Is it the first time that such a fraud had occurred?
No. A bunch of Indian banks faced massive losses due to unpaid loans from Winsome Diamonds, which defaulted for the first time in 2013. The loans given to Winsome, and its associate entity Forever Diamonds, were through similar SWIFT route. However, both Winsome and Forever failed to repay, citing default by customers. The Serious Fraud Investigation Office is probing the case.
Is it possible there were more PNB employees involved?
It is too soon to say. The management has assured investors that it will undertake a forensic audit and look into loans approved under earlier managements, if needed.
Which are the other banks that lent money to Nirav Modi and Mehul Choksi’s firms?
According to sources, Allahabad Bank has the largest exposure—of over Rs4,000 crore. Union Bank has anywhere between Rs1,000 crore and Rs2,000 crore, and the State Bank of India about Rs1,000 crore. Axis Bank has over Rs2,000 crore, though it has already sold off those loans.
What will be the impact of the Rs11,000 crore (or bigger) fraud?
Loss of public faith in PNB and other state-owned banks will be the biggest risk. According to RBI regulations, PNB will have to repay other banks the money owed by the firms. PNB sharesholders may see their wealth eroding further as the Rs11,300 crore liability is more than a third of the bank’s market value. The pain will only increase if the probe reveals a bigger scam. This is besides the taxpayer money that will be lost in litigation and getting Modi and Choksi extradited.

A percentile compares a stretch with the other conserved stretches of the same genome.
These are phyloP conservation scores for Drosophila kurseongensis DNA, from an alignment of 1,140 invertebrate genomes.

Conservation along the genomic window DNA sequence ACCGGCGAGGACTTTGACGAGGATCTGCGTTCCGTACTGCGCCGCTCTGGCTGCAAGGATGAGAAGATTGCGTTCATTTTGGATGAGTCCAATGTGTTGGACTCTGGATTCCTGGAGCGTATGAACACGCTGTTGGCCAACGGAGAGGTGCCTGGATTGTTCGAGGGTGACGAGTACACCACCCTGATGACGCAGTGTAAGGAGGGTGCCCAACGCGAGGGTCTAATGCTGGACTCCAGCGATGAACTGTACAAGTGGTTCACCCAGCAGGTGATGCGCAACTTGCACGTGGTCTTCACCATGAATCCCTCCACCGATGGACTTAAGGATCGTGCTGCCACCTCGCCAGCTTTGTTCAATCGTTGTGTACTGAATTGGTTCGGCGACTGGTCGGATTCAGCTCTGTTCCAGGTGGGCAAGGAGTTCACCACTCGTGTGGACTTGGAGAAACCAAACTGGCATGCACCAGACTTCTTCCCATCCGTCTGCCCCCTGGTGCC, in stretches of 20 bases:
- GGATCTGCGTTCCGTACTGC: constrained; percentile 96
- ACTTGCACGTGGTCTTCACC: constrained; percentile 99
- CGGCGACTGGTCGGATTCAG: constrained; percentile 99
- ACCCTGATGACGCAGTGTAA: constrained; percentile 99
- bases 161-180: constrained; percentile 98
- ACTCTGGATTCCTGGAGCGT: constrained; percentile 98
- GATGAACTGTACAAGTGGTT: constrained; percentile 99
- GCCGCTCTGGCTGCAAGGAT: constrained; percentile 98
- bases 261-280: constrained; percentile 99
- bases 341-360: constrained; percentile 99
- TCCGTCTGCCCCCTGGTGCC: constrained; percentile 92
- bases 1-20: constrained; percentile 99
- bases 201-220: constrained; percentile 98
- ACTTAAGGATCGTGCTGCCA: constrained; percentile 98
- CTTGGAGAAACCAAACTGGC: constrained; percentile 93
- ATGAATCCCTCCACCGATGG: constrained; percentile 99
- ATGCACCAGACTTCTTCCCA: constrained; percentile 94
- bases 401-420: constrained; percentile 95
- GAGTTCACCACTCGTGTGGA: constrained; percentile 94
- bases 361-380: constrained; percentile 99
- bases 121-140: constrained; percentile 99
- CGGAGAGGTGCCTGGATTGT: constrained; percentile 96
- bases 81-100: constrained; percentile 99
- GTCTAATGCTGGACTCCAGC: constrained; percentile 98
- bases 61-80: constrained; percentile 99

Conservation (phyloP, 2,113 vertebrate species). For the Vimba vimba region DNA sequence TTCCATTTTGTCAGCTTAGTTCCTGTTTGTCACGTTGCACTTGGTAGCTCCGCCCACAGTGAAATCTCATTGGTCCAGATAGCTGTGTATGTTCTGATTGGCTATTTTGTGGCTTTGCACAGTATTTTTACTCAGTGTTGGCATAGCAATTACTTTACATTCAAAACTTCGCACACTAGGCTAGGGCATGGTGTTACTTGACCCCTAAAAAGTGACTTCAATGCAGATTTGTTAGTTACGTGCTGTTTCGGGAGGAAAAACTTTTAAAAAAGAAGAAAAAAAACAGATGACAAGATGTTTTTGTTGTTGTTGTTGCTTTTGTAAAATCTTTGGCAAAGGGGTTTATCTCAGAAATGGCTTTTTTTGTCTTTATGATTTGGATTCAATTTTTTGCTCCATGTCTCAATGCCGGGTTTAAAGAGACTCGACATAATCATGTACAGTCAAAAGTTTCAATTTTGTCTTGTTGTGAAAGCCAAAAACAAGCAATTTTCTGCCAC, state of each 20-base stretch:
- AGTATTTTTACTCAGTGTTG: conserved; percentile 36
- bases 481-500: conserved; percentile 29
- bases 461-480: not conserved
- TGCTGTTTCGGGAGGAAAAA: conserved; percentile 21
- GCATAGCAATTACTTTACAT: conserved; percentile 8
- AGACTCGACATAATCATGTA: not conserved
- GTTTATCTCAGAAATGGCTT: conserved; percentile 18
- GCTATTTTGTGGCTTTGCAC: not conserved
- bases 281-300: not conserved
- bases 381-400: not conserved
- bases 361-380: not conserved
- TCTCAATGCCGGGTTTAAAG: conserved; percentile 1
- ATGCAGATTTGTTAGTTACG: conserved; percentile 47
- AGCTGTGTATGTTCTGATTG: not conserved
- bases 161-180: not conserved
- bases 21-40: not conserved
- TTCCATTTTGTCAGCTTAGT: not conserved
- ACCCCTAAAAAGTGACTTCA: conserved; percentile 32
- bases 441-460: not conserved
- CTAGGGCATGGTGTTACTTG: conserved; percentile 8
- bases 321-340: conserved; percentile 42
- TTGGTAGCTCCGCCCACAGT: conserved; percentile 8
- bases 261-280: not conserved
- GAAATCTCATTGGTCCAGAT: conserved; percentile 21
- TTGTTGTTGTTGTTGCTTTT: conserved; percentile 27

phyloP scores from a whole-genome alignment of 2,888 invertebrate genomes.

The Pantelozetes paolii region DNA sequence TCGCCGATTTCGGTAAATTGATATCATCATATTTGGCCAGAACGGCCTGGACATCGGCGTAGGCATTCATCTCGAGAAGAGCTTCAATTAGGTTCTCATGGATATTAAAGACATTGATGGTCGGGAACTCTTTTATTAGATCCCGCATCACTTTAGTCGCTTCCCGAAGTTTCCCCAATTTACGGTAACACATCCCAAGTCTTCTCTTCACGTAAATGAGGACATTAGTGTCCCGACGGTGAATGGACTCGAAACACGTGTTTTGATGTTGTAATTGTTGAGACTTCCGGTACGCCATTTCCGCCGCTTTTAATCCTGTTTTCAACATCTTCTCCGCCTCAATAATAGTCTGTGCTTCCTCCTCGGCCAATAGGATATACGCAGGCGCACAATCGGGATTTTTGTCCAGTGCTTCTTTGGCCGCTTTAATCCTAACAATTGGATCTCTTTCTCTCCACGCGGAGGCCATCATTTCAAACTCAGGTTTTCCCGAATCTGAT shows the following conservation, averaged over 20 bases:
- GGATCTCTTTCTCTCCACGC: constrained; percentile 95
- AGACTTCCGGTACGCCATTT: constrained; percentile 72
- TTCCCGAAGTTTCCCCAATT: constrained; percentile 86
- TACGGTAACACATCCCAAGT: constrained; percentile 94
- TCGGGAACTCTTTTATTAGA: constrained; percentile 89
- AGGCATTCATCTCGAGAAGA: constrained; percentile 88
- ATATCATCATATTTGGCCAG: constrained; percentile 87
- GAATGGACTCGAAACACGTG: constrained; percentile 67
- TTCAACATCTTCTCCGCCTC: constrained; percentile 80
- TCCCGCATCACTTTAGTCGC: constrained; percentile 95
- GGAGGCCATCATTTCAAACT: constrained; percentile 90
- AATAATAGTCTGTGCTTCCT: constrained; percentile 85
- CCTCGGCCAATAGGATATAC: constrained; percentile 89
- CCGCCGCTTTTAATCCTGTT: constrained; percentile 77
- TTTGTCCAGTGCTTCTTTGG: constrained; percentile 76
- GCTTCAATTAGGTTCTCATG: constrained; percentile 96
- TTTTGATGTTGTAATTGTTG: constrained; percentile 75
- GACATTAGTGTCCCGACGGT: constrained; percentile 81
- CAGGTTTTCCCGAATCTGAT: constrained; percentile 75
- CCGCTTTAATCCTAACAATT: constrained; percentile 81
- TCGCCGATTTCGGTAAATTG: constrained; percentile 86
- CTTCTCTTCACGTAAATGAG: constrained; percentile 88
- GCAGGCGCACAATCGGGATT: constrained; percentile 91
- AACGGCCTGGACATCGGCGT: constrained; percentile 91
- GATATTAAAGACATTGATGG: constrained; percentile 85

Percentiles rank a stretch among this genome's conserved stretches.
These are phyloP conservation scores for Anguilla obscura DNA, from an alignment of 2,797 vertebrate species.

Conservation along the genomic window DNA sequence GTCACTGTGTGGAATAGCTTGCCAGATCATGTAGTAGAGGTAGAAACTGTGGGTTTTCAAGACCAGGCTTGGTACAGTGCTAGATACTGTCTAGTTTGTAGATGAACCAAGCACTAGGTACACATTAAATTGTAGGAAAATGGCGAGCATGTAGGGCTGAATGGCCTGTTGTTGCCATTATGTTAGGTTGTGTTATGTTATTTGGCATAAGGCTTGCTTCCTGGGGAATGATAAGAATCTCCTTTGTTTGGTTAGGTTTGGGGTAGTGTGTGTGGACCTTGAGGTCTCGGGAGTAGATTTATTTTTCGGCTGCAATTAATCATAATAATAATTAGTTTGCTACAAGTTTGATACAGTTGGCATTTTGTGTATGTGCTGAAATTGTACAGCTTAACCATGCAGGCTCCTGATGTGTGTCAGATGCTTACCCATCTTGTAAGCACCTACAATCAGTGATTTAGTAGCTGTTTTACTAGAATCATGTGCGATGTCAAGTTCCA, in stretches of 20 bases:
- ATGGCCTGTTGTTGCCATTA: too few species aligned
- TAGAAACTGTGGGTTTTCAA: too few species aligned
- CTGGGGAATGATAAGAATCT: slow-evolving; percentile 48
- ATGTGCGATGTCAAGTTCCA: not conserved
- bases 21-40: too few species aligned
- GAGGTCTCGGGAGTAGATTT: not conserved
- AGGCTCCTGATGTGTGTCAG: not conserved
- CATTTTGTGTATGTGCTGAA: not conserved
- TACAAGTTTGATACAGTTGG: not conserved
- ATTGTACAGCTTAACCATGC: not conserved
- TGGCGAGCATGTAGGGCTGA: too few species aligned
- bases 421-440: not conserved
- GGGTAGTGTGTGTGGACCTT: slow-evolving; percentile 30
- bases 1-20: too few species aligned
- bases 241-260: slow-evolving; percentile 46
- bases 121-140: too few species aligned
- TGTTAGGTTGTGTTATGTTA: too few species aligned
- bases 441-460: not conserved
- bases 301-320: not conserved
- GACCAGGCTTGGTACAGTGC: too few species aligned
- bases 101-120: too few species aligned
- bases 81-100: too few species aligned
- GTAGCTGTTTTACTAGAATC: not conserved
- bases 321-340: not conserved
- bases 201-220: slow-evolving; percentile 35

Who will pay for the losses?
Reports say that RBI has instructed PNB to pay other banks for the loans disbursed to Modi and Choksi. Other banks will have to set aside money from their profits till the time PNB coughs up the money, and when it does pay up, PNB’s books will then have to show the amount as loss.
Have Modi and Choksi offered to repay?
The PNB CEO said Modi sent an email seeking time to repay, and the management, in turn, has sought a detailed repayment plan.
Where are Modi and Choksi?
We don’t know for certain but reports suggest that Modi may be in New York.AbnAsia.org Software. Faster. Better. More Reliable. +1-669-999-6606 +84-945-924-877 [email protected]